Superintendent Andy Kovach had no comment about policies regarding concealed weapons in light of SB 554, and a spokesperson referred the newspaper’s inquiry to Eagle Point School Board Chair Emily McIntire.
She said a lot of her members have “thought about” safety since the shooting at Robb Elementary, and after graduation and other festivities, “we probably will” be revisiting policies.
“Our kids and being safe in schools — it really should be an inalienable right,” McIntire said, adding that most of the district’s schools already have a single point of entry, except the high school. “The policy is listed; it covers bases in our best effort to protect kids against an attack.”
Speaking for herself, McIntire — who is running for a seat in the Oregon House of Representatives — said she believes those licensed to carry a concealed handgun should be able to do so on school property.
“I personally don’t believe concealed carry would be an issue — most people have followed the law to become that way,” McIntire said. “Most people … that come on (school property) with malicious intent — to cause harm — are not people that follow the law. So I see that truly as only a positive for a school and a school district to have concealed carry in our day and age.”
She noted that she’s heard of people who don’t bring their concealed weapons onto Eagle Point grounds out of respect for the policy.
The district prohibits people from bringing or using weapons, including concealed ones, on school property and says students cannot bring them, either.
Members of the school board for Central Point School District 6 referred all questions to Superintendent Walt Davenport, who said what happened in Uvalde has caused the district to “think about potential actions” that can be taken to protect students.
“While policy most certainly has a role to play in maintaining order and safety, I think the debate on the impact of having more or less policy on gun possession on school grounds will arguably be a highly debated topic with many viewpoints,” Davenport wrote. “With that said, we will always remain open to reviewing our policies with care and attention to school safety, state and federal law, and individual rights.”
The district has two policies, one prohibiting students from concealed carry of a firearm and other pertaining to all people on school grounds, including parking lot areas.
Victor Chang, a member of the Ashland School Board, said a review of weapons policies got lost in the shuffle of other priorities, but the Uvalde tragedy would be a good reason to initiate a discussion on them.
“Everything else going on, it really didn’t cross our radar, policy-wise, through the school year,” Chang said. “Then, certainly, with some of the most recent really tragic shootings, it’s on our radar now. It hasn’t been brought (up) as a policy recommendation, but I’m sure it’s going to come before us pretty soon.”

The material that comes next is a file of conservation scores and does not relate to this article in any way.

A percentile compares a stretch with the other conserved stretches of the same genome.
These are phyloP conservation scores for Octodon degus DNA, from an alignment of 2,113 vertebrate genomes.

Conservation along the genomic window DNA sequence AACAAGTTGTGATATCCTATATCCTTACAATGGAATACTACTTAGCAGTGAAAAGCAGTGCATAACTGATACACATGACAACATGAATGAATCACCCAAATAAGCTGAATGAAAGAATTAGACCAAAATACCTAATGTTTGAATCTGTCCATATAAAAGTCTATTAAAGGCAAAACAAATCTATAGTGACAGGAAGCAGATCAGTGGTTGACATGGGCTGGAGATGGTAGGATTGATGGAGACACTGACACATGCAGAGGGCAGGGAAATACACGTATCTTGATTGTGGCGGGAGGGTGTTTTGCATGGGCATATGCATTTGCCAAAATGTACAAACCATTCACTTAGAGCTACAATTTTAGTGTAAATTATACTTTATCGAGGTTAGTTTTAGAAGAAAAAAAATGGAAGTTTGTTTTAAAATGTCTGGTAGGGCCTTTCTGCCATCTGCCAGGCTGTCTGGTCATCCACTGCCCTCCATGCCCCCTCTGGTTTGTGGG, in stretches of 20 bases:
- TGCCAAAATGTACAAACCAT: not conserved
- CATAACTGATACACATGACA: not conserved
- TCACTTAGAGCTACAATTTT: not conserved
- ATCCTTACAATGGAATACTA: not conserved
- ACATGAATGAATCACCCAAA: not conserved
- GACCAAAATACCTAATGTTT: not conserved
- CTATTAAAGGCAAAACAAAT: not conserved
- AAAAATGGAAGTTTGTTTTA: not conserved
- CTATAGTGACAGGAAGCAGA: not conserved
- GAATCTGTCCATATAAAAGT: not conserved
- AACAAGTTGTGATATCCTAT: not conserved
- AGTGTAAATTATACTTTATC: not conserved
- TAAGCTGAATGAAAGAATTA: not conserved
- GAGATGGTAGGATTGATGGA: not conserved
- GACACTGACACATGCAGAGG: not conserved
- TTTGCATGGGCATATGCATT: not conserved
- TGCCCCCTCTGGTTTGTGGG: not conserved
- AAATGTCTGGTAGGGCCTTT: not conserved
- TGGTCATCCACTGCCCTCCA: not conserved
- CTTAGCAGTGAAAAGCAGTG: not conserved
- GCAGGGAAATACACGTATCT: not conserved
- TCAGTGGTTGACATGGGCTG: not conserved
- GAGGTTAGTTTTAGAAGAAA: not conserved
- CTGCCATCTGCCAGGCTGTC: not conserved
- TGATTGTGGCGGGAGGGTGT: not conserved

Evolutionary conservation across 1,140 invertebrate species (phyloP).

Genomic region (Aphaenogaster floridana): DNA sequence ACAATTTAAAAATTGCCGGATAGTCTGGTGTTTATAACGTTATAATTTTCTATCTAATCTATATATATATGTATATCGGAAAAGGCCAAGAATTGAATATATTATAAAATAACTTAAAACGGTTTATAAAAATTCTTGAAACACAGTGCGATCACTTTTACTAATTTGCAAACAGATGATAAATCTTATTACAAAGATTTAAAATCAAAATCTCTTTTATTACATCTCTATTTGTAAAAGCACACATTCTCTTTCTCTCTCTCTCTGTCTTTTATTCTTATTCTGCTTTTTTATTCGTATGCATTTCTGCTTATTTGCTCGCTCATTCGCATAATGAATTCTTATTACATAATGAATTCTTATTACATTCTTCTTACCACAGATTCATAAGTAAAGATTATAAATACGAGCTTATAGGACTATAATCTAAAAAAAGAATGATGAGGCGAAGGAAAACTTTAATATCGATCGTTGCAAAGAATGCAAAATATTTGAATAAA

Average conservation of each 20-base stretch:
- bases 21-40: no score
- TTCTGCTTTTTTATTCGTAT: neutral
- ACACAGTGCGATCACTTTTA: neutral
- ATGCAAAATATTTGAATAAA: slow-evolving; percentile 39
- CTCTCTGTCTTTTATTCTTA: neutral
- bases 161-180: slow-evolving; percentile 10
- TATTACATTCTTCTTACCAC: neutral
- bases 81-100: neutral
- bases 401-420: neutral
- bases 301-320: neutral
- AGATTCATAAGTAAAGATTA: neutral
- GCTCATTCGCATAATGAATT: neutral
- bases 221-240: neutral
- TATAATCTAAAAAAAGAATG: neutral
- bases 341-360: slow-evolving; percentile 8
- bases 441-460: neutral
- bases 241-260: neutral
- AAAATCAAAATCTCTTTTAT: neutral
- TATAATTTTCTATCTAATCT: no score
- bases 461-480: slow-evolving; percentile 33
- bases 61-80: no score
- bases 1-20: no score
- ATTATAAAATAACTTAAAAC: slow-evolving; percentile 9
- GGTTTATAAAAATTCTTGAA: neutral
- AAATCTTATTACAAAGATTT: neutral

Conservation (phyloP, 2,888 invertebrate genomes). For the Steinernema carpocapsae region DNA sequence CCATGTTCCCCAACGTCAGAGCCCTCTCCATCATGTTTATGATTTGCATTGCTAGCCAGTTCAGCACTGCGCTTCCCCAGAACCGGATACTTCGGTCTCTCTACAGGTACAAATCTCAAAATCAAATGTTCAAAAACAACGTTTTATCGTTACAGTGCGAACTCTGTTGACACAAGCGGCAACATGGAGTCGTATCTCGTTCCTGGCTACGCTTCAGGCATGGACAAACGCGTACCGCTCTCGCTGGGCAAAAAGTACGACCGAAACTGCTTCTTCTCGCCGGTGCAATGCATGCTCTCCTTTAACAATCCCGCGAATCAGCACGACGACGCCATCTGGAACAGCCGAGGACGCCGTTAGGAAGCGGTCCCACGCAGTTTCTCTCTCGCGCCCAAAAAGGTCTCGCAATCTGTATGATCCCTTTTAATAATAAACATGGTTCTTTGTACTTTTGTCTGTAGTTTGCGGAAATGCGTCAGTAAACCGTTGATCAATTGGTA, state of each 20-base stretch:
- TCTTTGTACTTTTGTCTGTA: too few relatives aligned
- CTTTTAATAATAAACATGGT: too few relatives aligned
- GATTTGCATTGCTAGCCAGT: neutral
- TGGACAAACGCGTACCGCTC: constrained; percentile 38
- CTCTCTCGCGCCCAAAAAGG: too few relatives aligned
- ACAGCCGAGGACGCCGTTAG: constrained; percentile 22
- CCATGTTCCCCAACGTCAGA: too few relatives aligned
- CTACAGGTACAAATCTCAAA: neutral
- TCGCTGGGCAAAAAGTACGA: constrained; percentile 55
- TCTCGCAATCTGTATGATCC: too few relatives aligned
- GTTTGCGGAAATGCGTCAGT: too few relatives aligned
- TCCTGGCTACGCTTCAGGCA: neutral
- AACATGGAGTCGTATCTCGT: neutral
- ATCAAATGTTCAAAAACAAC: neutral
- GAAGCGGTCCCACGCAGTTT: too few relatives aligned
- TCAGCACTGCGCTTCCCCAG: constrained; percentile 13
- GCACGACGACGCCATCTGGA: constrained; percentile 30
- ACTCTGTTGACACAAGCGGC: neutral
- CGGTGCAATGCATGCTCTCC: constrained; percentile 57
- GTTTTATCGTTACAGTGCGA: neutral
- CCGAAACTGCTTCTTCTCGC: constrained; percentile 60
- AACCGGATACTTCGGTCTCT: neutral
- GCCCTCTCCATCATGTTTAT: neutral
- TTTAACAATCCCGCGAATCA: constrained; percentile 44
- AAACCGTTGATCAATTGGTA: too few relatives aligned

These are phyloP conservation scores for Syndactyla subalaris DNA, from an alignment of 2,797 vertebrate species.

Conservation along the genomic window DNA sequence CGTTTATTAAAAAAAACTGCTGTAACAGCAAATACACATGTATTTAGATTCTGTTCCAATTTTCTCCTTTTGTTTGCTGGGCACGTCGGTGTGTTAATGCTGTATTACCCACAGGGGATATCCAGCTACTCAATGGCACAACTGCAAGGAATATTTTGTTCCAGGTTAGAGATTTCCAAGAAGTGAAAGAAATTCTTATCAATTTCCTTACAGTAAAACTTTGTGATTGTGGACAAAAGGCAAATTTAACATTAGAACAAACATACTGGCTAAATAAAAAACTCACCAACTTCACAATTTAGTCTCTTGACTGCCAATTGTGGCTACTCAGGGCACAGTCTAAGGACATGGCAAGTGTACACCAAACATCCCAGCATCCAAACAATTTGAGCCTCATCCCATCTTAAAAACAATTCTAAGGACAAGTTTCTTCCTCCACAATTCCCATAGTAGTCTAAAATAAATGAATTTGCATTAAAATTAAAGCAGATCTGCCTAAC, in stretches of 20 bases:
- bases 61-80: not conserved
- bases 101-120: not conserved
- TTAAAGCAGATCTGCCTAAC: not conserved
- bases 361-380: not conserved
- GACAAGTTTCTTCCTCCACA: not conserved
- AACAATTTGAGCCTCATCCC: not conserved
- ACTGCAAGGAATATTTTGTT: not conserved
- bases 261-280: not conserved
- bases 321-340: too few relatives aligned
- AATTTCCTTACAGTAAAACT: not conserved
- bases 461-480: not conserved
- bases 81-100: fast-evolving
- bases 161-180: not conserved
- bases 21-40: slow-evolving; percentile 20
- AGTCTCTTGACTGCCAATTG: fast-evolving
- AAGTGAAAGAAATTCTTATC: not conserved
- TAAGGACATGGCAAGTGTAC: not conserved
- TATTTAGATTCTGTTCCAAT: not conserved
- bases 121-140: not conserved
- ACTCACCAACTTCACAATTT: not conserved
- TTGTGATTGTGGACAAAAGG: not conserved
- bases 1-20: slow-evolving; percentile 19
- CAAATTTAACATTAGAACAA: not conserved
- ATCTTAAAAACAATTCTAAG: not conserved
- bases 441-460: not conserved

Chang declined to comment about how he would vote on such a measure.
Butte Falls Charter School has no current policy on staff or visitors carrying concealed weapons, but students cannot. In fact, the school has expelled students for bringing weapons in the past, according to Katie Misfeldt, chair of the school board.
“Policies that will require more discussion by the board like concealed carry were saved for a later date,” she wrote in an email. “In a rural community this topic is one that community members have strong opinions about.”
The board started reviewing safety policies even before what happened in Uvalde, Misfeldt said, adding, “We haven’t actually gotten to the school grounds policies yet, but that is a conversation we are going to be having.”
She noted that the board discussed whether concealed carry should apply to board meetings, which are held on campus but outside business hours.
“When we’ve had police officers in town, we’ve been able to have them show up at school board meetings where there were tense topics,” Misfeldt said. “I guess there’s just a couple board members that feel adamant that if we don’t have police present, they’d feel better if somebody did have an option to have a weapon on them.”
Correction: This story has been updated to reflect that the Ashland School District does have policies regarding concealed carry of firearms. The district’s school board discussed this issue at its July 11 meeting and the Mail Tribune will have more information when it is available.
Reach reporter Kevin Opsahl at 541-776-4476 or firstname.lastname@example.org. Follow him on Twitter @KevJourno.